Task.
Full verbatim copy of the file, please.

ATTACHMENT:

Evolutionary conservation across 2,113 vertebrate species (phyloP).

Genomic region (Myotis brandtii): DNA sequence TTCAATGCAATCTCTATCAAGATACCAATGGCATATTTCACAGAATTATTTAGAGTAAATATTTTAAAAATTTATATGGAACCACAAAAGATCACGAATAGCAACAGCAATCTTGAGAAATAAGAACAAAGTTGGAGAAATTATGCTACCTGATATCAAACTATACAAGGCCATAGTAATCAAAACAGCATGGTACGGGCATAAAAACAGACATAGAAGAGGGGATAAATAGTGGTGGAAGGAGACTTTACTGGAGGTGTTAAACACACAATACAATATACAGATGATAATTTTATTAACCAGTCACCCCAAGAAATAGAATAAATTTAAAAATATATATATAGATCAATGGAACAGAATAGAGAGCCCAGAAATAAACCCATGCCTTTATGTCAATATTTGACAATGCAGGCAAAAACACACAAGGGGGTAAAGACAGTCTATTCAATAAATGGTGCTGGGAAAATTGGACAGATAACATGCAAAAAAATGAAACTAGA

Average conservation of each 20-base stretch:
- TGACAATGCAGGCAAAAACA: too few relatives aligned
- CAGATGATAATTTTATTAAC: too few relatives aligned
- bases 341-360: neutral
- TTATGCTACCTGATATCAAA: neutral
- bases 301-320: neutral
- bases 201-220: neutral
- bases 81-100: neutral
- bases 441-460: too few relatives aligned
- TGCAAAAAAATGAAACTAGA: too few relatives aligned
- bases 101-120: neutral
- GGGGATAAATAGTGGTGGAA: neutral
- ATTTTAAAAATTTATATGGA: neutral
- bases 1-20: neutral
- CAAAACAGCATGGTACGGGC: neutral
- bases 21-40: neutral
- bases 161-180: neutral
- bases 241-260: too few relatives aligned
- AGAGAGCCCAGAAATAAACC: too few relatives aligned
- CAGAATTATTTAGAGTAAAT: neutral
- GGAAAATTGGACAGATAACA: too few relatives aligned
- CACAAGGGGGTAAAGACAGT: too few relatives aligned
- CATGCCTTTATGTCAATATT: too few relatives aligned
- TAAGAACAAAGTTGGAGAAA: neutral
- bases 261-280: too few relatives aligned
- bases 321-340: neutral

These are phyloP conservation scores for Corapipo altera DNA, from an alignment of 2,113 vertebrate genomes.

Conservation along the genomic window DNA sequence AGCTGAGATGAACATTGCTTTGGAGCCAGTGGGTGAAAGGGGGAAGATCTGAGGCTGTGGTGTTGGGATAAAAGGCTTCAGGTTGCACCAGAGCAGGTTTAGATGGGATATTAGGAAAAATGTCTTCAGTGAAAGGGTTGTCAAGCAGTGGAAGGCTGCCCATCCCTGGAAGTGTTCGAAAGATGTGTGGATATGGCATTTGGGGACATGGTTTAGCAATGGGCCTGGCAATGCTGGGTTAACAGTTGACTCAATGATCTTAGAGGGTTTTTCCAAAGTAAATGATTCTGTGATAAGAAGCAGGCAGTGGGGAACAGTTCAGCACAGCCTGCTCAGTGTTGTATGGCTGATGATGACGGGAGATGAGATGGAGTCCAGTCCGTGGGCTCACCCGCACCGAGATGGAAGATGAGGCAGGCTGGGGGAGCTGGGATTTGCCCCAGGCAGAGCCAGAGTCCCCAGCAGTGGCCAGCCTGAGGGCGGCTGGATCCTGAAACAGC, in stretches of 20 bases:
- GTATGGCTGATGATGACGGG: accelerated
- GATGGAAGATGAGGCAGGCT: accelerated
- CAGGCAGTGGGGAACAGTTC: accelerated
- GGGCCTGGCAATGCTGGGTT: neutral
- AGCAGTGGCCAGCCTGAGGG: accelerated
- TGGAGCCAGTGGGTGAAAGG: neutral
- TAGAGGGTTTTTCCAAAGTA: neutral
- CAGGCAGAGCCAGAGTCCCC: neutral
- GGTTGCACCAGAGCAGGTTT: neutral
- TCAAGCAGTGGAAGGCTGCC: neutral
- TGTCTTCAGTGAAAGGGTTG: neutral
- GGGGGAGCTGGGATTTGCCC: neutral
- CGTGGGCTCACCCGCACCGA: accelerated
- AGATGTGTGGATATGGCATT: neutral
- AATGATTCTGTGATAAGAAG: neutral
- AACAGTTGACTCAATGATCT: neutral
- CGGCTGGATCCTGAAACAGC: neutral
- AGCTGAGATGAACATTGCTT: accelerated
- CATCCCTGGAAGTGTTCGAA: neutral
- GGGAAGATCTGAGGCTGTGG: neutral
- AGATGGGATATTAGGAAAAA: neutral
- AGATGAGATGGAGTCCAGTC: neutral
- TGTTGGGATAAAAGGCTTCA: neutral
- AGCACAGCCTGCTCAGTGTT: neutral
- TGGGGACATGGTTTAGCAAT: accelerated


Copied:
Evolutionary conservation across 2,113 vertebrate species (phyloP).

Genomic region (Myotis brandtii): DNA sequence TTCAATGCAATCTCTATCAAGATACCAATGGCATATTTCACAGAATTATTTAGAGTAAATATTTTAAAAATTTATATGGAACCACAAAAGATCACGAATAGCAACAGCAATCTTGAGAAATAAGAACAAAGTTGGAGAAATTATGCTACCTGATATCAAACTATACAAGGCCATAGTAATCAAAACAGCATGGTACGGGCATAAAAACAGACATAGAAGAGGGGATAAATAGTGGTGGAAGGAGACTTTACTGGAGGTGTTAAACACACAATACAATATACAGATGATAATTTTATTAACCAGTCACCCCAAGAAATAGAATAAATTTAAAAATATATATATAGATCAATGGAACAGAATAGAGAGCCCAGAAATAAACCCATGCCTTTATGTCAATATTTGACAATGCAGGCAAAAACACACAAGGGGGTAAAGACAGTCTATTCAATAAATGGTGCTGGGAAAATTGGACAGATAACATGCAAAAAAATGAAACTAGA

Average conservation of each 20-base stretch:
- TGACAATGCAGGCAAAAACA: too few relatives aligned
- CAGATGATAATTTTATTAAC: too few relatives aligned
- bases 341-360: neutral
- TTATGCTACCTGATATCAAA: neutral
- bases 301-320: neutral
- bases 201-220: neutral
- bases 81-100: neutral
- bases 441-460: too few relatives aligned
- TGCAAAAAAATGAAACTAGA: too few relatives aligned
- bases 101-120: neutral
- GGGGATAAATAGTGGTGGAA: neutral
- ATTTTAAAAATTTATATGGA: neutral
- bases 1-20: neutral
- CAAAACAGCATGGTACGGGC: neutral
- bases 21-40: neutral
- bases 161-180: neutral
- bases 241-260: too few relatives aligned
- AGAGAGCCCAGAAATAAACC: too few relatives aligned
- CAGAATTATTTAGAGTAAAT: neutral
- GGAAAATTGGACAGATAACA: too few relatives aligned
- CACAAGGGGGTAAAGACAGT: too few relatives aligned
- CATGCCTTTATGTCAATATT: too few relatives aligned
- TAAGAACAAAGTTGGAGAAA: neutral
- bases 261-280: too few relatives aligned
- bases 321-340: neutral

These are phyloP conservation scores for Corapipo altera DNA, from an alignment of 2,113 vertebrate genomes.

Conservation along the genomic window DNA sequence AGCTGAGATGAACATTGCTTTGGAGCCAGTGGGTGAAAGGGGGAAGATCTGAGGCTGTGGTGTTGGGATAAAAGGCTTCAGGTTGCACCAGAGCAGGTTTAGATGGGATATTAGGAAAAATGTCTTCAGTGAAAGGGTTGTCAAGCAGTGGAAGGCTGCCCATCCCTGGAAGTGTTCGAAAGATGTGTGGATATGGCATTTGGGGACATGGTTTAGCAATGGGCCTGGCAATGCTGGGTTAACAGTTGACTCAATGATCTTAGAGGGTTTTTCCAAAGTAAATGATTCTGTGATAAGAAGCAGGCAGTGGGGAACAGTTCAGCACAGCCTGCTCAGTGTTGTATGGCTGATGATGACGGGAGATGAGATGGAGTCCAGTCCGTGGGCTCACCCGCACCGAGATGGAAGATGAGGCAGGCTGGGGGAGCTGGGATTTGCCCCAGGCAGAGCCAGAGTCCCCAGCAGTGGCCAGCCTGAGGGCGGCTGGATCCTGAAACAGC, in stretches of 20 bases:
- GTATGGCTGATGATGACGGG: accelerated
- GATGGAAGATGAGGCAGGCT: accelerated
- CAGGCAGTGGGGAACAGTTC: accelerated
- GGGCCTGGCAATGCTGGGTT: neutral
- AGCAGTGGCCAGCCTGAGGG: accelerated
- TGGAGCCAGTGGGTGAAAGG: neutral
- TAGAGGGTTTTTCCAAAGTA: neutral
- CAGGCAGAGCCAGAGTCCCC: neutral
- GGTTGCACCAGAGCAGGTTT: neutral
- TCAAGCAGTGGAAGGCTGCC: neutral
- TGTCTTCAGTGAAAGGGTTG: neutral
- GGGGGAGCTGGGATTTGCCC: neutral
- CGTGGGCTCACCCGCACCGA: accelerated
- AGATGTGTGGATATGGCATT: neutral
- AATGATTCTGTGATAAGAAG: neutral
- AACAGTTGACTCAATGATCT: neutral
- CGGCTGGATCCTGAAACAGC: neutral
- AGCTGAGATGAACATTGCTT: accelerated
- CATCCCTGGAAGTGTTCGAA: neutral
- GGGAAGATCTGAGGCTGTGG: neutral
- AGATGGGATATTAGGAAAAA: neutral
- AGATGAGATGGAGTCCAGTC: neutral
- TGTTGGGATAAAAGGCTTCA: neutral
- AGCACAGCCTGCTCAGTGTT: neutral
- TGGGGACATGGTTTAGCAAT: accelerated